By Richard Menta - 5/15/01
It seems a tad ironic, but listening to the dispute between the record companies and the people who write and publish music you would think you were listening to the Napster trial. That's because some of the arguments the record companies used on Napster have been turned against them. Thursday these entities get to square off before Congress in yet another hearing on Net Music.
The House of Representatives Subcommittee on Courts, the Internet and Intellectual Property has called a hearing on May 17th to again investigate the issues of music delivery over the Net. As the record companies ramp up their own services to siphon off Napster's waning, but still huge, audience they are confronted with claims from the artists, songwriters, and music publishers that they too possess digital rights to the music they created or represent.
Prior to the rise of Internet file trading you won't find mention of digital rights in any record contract because they didn't exist (such rights are included now). Because these rights were not prearranged in older contracts there is an argument that they were therefore never awarded. Lyle Lovett is one of the artists scheduled to speak at the hearing in support of the digital rights claims of songwriters and performers.
The music publisher's are also making claims. They are presently suing Universal Music Group claiming the company violated copyrights by not first paying them for the rights to use their songs on its FarmClub.com site. Universal says those rights are already covered by its existing licenses from publishers and no additional payment is merited.
The truth is we are witnessing the great land grab for control of Net music with each of several parties looking to have the rules on this new playing field molded to their advantage. The Net is technically an open book right now and practices in the old analog arena don't necessarily have to apply. Each side only wants to bring in that which best serves them, instigating a slew of conflicts.
For example, publishers are claiming that to stream music - unlike regular radio - requires reproduction of a composition. Since a reproduction carries a higher royalty payment than a performance there is more money to be made by defining it as such.
Both the record companies and Net radio companies argue that defining streams as reproductions would put undue burden on profits. They insist streamed music should be treated the same as traditional radio, as a performance.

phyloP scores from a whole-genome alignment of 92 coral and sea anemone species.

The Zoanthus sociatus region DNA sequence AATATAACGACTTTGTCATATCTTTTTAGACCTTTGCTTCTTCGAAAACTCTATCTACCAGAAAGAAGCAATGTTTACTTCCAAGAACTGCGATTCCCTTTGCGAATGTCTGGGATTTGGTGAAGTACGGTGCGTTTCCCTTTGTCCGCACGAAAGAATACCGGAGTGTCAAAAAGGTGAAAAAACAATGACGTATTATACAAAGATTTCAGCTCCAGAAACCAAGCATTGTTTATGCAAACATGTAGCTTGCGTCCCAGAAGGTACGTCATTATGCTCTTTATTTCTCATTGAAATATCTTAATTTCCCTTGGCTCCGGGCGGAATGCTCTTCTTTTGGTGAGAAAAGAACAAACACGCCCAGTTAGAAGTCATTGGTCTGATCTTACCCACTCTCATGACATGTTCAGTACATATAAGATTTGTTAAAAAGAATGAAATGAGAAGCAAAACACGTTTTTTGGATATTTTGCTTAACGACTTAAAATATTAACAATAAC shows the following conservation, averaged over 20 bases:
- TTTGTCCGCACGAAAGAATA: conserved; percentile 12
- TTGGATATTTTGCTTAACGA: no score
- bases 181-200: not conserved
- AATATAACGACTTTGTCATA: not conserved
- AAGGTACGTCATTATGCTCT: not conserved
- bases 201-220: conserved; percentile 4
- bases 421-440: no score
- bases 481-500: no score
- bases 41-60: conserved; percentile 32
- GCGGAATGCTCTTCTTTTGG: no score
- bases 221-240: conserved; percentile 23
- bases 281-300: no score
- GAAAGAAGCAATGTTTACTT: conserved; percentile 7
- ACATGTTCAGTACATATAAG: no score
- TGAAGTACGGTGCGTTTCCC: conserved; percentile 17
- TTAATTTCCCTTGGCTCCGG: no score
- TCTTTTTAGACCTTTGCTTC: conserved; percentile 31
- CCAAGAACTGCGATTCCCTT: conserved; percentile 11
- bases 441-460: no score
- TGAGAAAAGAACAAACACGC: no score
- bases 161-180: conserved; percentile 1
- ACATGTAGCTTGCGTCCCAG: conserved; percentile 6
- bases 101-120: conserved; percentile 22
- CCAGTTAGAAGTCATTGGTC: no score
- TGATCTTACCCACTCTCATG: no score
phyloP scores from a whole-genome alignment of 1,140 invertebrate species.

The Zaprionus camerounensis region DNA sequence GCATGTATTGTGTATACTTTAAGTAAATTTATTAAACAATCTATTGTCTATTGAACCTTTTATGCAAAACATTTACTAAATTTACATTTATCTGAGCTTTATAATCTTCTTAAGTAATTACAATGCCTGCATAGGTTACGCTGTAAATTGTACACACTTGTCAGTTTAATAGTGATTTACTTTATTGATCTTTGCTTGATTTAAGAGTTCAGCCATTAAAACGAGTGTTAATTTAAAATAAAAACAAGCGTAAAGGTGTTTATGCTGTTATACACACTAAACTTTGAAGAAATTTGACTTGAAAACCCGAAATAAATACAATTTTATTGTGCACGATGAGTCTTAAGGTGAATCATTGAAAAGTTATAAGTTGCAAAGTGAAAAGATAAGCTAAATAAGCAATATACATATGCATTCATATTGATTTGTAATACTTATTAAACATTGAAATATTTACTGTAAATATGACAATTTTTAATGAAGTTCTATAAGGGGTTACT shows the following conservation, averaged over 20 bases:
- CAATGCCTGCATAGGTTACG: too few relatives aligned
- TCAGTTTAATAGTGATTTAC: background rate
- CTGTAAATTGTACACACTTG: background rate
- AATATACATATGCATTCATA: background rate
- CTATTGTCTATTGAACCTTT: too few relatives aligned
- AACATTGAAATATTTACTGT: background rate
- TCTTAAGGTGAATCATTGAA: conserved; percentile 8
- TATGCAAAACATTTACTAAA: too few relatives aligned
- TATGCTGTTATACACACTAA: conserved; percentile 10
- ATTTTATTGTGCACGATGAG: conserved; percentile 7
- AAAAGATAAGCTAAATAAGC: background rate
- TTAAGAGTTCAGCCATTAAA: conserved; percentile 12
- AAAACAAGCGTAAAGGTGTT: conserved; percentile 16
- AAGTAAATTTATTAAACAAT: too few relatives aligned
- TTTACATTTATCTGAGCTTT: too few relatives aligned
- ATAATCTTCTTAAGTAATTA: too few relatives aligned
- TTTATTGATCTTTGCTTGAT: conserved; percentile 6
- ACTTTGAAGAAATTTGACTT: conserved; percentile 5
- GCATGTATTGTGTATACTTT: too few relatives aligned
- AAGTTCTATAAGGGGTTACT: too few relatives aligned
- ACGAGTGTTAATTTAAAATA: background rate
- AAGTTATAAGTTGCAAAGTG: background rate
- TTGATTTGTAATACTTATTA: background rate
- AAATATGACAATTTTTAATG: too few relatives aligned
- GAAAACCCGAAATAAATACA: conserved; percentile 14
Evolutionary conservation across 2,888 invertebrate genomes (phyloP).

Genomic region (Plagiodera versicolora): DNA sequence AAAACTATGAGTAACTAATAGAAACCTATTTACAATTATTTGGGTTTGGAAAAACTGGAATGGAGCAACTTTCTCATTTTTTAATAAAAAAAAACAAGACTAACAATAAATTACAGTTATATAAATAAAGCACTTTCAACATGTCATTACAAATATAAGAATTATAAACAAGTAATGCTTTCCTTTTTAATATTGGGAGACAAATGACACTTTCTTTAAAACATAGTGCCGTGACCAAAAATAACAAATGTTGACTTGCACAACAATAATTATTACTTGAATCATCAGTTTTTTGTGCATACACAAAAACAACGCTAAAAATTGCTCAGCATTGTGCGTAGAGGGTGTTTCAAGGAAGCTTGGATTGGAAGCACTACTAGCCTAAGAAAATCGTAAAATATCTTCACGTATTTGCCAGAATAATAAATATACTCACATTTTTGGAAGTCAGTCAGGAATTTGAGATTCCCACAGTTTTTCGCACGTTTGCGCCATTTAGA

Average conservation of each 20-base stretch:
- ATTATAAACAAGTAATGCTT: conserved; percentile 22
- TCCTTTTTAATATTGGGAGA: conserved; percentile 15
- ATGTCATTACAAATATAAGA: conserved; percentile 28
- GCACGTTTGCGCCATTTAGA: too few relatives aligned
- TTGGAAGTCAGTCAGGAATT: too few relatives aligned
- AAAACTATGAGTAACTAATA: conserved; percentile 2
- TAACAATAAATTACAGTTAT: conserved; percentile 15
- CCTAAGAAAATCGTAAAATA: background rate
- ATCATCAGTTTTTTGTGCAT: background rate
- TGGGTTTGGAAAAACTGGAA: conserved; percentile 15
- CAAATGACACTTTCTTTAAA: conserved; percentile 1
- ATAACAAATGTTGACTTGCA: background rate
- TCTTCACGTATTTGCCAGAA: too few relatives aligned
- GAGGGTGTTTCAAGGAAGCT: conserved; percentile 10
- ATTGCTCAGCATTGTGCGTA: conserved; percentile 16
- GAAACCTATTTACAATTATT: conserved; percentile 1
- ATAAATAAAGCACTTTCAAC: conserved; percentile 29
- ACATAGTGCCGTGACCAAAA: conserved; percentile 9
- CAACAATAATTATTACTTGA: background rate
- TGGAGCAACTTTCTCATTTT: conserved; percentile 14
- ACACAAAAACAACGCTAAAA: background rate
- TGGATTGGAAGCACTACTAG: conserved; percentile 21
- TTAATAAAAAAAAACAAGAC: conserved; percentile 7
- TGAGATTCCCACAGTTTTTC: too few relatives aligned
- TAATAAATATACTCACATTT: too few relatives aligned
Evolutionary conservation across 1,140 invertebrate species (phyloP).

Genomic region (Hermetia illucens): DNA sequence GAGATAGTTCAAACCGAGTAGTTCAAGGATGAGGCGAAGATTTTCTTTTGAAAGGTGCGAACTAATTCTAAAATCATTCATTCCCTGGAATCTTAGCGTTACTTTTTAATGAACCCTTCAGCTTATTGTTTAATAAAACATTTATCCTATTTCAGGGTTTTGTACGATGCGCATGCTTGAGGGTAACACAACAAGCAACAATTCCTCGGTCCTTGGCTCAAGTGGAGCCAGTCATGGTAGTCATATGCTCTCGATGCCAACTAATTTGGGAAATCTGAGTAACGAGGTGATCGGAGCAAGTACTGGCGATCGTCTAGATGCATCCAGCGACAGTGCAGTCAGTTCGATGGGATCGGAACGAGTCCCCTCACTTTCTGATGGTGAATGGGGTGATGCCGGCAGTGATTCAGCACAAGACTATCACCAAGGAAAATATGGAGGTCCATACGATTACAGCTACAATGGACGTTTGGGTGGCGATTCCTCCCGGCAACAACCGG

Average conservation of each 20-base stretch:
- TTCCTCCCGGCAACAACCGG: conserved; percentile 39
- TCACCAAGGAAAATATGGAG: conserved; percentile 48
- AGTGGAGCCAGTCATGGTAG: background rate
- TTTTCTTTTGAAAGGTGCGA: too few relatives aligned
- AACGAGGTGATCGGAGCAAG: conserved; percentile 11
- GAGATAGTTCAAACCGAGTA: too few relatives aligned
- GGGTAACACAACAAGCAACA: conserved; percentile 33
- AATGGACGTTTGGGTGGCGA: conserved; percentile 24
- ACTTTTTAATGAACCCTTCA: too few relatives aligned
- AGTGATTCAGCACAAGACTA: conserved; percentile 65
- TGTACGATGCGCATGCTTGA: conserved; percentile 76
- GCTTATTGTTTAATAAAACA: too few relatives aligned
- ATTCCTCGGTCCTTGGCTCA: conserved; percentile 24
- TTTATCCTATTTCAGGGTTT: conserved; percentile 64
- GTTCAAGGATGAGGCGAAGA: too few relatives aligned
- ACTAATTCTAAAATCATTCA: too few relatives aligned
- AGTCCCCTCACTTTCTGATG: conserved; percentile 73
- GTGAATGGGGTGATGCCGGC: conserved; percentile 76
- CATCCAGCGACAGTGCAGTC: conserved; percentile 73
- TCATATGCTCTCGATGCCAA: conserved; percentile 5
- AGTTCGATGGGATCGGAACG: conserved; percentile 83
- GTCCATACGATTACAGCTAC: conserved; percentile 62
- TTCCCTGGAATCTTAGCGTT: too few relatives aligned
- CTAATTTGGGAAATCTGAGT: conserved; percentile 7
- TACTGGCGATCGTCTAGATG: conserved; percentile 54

``Companies are trying to build legitimate online services to compete with Napster and the music publishers are the biggest stumbling block to that,'' said Jonathan Potter, executive director of the Digital Media Association, (DiMA) a trade group representing Webcasters.
Already, a significant percentage of traditional radio stations have temporarily pulled the plug on Net streams of their broadcast shows because of another conflict with actors who appear in radio commercials. In a recent agreement, the actor's union won the right for additional payment to actors when commercials are simulcast on the Internet. Since little revenue is earned from Net radio at present, some broadcasters have chosen not to pay, closing their streams. They are now looking for a way to cut out those audio commercials, planning to replace them with non-audio ad interstitial. The playing field is getting rougher, even when aggreements are supposedly hammered out.
Do you know what the record companies are requesting from Washington? The labels have asked the copyright office to set rates for these licenses.
This from the same labels who fought that very notion when representatives from MP3.com and Napster made a similar request for a rate chart from Capital Hill to pay the labels. It was heresy then, but now as the conglomerates ramp up endeavors to feed off of Napster's 60 million present and former users they too need to come to closure with these conflicts over digital rights. The courts take years and while the decisions have mostly favored the major labels, the time factor has not.
Indeed, time seems to be the one balancing factor against the record industries' advantage in money, influence and power. Napster would never have achieved such a large user base if the lawsuits from the recording industry didn't give them free front page visibility for over a year. That's how long it took the Recording Industry Association of America (RIAA) after filing suit to get judgments in their favor and force Napster to filter. When the RIAA first sued Napster, the service only had 200,000 users. Now, despite a drop of 40%, that number is in the tens-of-millions.
More time is what all this tangle of digital rights claims and litigation will take. No one side is ever going to be truly satisfied and that is why this week's hearing is just another step towards a conclusion that is a long way off.
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